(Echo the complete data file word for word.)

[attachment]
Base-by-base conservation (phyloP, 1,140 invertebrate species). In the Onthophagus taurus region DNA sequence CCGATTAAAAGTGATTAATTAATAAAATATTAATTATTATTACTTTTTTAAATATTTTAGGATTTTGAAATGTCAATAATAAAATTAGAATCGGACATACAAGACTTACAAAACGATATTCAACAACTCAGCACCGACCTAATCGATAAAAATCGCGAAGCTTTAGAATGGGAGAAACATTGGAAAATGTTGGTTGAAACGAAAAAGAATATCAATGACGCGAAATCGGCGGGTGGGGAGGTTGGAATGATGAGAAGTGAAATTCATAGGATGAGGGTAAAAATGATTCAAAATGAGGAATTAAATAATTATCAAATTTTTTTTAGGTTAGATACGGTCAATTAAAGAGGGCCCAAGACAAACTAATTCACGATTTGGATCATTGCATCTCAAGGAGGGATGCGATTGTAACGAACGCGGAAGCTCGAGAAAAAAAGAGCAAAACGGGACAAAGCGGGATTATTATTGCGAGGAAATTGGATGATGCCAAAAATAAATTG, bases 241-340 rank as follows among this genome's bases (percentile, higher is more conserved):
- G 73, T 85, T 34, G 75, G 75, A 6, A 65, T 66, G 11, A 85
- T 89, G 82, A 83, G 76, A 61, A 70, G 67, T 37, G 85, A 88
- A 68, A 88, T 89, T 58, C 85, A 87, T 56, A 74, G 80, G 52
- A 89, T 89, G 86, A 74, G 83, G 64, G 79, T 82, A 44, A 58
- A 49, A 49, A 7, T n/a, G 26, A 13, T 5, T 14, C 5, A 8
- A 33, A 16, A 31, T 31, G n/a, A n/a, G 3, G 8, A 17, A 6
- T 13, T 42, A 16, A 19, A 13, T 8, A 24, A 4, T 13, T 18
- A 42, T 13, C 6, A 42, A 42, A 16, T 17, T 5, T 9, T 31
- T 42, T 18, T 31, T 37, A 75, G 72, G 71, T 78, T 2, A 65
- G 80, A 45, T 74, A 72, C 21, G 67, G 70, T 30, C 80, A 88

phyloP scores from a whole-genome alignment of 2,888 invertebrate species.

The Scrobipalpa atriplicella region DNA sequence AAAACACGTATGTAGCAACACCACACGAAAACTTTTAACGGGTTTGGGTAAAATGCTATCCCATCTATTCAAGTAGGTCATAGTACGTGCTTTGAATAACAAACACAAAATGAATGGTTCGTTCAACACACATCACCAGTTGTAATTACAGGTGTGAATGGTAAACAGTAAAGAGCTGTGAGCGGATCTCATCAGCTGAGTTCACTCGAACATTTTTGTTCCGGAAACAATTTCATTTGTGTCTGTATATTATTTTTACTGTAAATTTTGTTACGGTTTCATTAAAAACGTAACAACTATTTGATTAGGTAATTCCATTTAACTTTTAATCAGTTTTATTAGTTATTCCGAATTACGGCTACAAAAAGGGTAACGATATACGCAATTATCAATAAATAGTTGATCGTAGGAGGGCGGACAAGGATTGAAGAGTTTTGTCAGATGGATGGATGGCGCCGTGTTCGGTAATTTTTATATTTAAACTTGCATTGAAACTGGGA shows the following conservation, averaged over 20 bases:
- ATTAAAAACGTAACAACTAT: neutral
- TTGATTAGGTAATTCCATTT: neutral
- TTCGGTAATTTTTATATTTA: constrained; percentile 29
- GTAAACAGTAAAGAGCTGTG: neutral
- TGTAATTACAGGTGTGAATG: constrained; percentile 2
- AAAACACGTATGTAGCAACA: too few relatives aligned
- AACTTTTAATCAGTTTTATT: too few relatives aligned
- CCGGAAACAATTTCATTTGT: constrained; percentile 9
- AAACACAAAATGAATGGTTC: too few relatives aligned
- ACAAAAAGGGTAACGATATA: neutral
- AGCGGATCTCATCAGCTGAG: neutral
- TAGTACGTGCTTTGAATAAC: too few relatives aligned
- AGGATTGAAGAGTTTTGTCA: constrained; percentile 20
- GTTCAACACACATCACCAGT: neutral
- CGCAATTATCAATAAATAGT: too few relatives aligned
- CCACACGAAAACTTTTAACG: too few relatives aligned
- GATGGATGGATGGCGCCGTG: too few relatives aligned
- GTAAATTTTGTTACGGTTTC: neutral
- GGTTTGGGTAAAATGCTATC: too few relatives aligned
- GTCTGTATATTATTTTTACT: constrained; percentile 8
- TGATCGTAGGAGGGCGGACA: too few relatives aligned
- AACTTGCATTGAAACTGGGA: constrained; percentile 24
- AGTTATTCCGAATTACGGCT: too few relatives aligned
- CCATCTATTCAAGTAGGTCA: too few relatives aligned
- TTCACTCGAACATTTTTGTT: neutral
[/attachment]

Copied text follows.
Base-by-base conservation (phyloP, 1,140 invertebrate species). In the Onthophagus taurus region DNA sequence CCGATTAAAAGTGATTAATTAATAAAATATTAATTATTATTACTTTTTTAAATATTTTAGGATTTTGAAATGTCAATAATAAAATTAGAATCGGACATACAAGACTTACAAAACGATATTCAACAACTCAGCACCGACCTAATCGATAAAAATCGCGAAGCTTTAGAATGGGAGAAACATTGGAAAATGTTGGTTGAAACGAAAAAGAATATCAATGACGCGAAATCGGCGGGTGGGGAGGTTGGAATGATGAGAAGTGAAATTCATAGGATGAGGGTAAAAATGATTCAAAATGAGGAATTAAATAATTATCAAATTTTTTTTAGGTTAGATACGGTCAATTAAAGAGGGCCCAAGACAAACTAATTCACGATTTGGATCATTGCATCTCAAGGAGGGATGCGATTGTAACGAACGCGGAAGCTCGAGAAAAAAAGAGCAAAACGGGACAAAGCGGGATTATTATTGCGAGGAAATTGGATGATGCCAAAAATAAATTG, bases 241-340 rank as follows among this genome's bases (percentile, higher is more conserved):
- G 73, T 85, T 34, G 75, G 75, A 6, A 65, T 66, G 11, A 85
- T 89, G 82, A 83, G 76, A 61, A 70, G 67, T 37, G 85, A 88
- A 68, A 88, T 89, T 58, C 85, A 87, T 56, A 74, G 80, G 52
- A 89, T 89, G 86, A 74, G 83, G 64, G 79, T 82, A 44, A 58
- A 49, A 49, A 7, T n/a, G 26, A 13, T 5, T 14, C 5, A 8
- A 33, A 16, A 31, T 31, G n/a, A n/a, G 3, G 8, A 17, A 6
- T 13, T 42, A 16, A 19, A 13, T 8, A 24, A 4, T 13, T 18
- A 42, T 13, C 6, A 42, A 42, A 16, T 17, T 5, T 9, T 31
- T 42, T 18, T 31, T 37, A 75, G 72, G 71, T 78, T 2, A 65
- G 80, A 45, T 74, A 72, C 21, G 67, G 70, T 30, C 80, A 88

phyloP scores from a whole-genome alignment of 2,888 invertebrate species.

The Scrobipalpa atriplicella region DNA sequence AAAACACGTATGTAGCAACACCACACGAAAACTTTTAACGGGTTTGGGTAAAATGCTATCCCATCTATTCAAGTAGGTCATAGTACGTGCTTTGAATAACAAACACAAAATGAATGGTTCGTTCAACACACATCACCAGTTGTAATTACAGGTGTGAATGGTAAACAGTAAAGAGCTGTGAGCGGATCTCATCAGCTGAGTTCACTCGAACATTTTTGTTCCGGAAACAATTTCATTTGTGTCTGTATATTATTTTTACTGTAAATTTTGTTACGGTTTCATTAAAAACGTAACAACTATTTGATTAGGTAATTCCATTTAACTTTTAATCAGTTTTATTAGTTATTCCGAATTACGGCTACAAAAAGGGTAACGATATACGCAATTATCAATAAATAGTTGATCGTAGGAGGGCGGACAAGGATTGAAGAGTTTTGTCAGATGGATGGATGGCGCCGTGTTCGGTAATTTTTATATTTAAACTTGCATTGAAACTGGGA shows the following conservation, averaged over 20 bases:
- ATTAAAAACGTAACAACTAT: neutral
- TTGATTAGGTAATTCCATTT: neutral
- TTCGGTAATTTTTATATTTA: constrained; percentile 29
- GTAAACAGTAAAGAGCTGTG: neutral
- TGTAATTACAGGTGTGAATG: constrained; percentile 2
- AAAACACGTATGTAGCAACA: too few relatives aligned
- AACTTTTAATCAGTTTTATT: too few relatives aligned
- CCGGAAACAATTTCATTTGT: constrained; percentile 9
- AAACACAAAATGAATGGTTC: too few relatives aligned
- ACAAAAAGGGTAACGATATA: neutral
- AGCGGATCTCATCAGCTGAG: neutral
- TAGTACGTGCTTTGAATAAC: too few relatives aligned
- AGGATTGAAGAGTTTTGTCA: constrained; percentile 20
- GTTCAACACACATCACCAGT: neutral
- CGCAATTATCAATAAATAGT: too few relatives aligned
- CCACACGAAAACTTTTAACG: too few relatives aligned
- GATGGATGGATGGCGCCGTG: too few relatives aligned
- GTAAATTTTGTTACGGTTTC: neutral
- GGTTTGGGTAAAATGCTATC: too few relatives aligned
- GTCTGTATATTATTTTTACT: constrained; percentile 8
- TGATCGTAGGAGGGCGGACA: too few relatives aligned
- AACTTGCATTGAAACTGGGA: constrained; percentile 24
- AGTTATTCCGAATTACGGCT: too few relatives aligned
- CCATCTATTCAAGTAGGTCA: too few relatives aligned
- TTCACTCGAACATTTTTGTT: neutral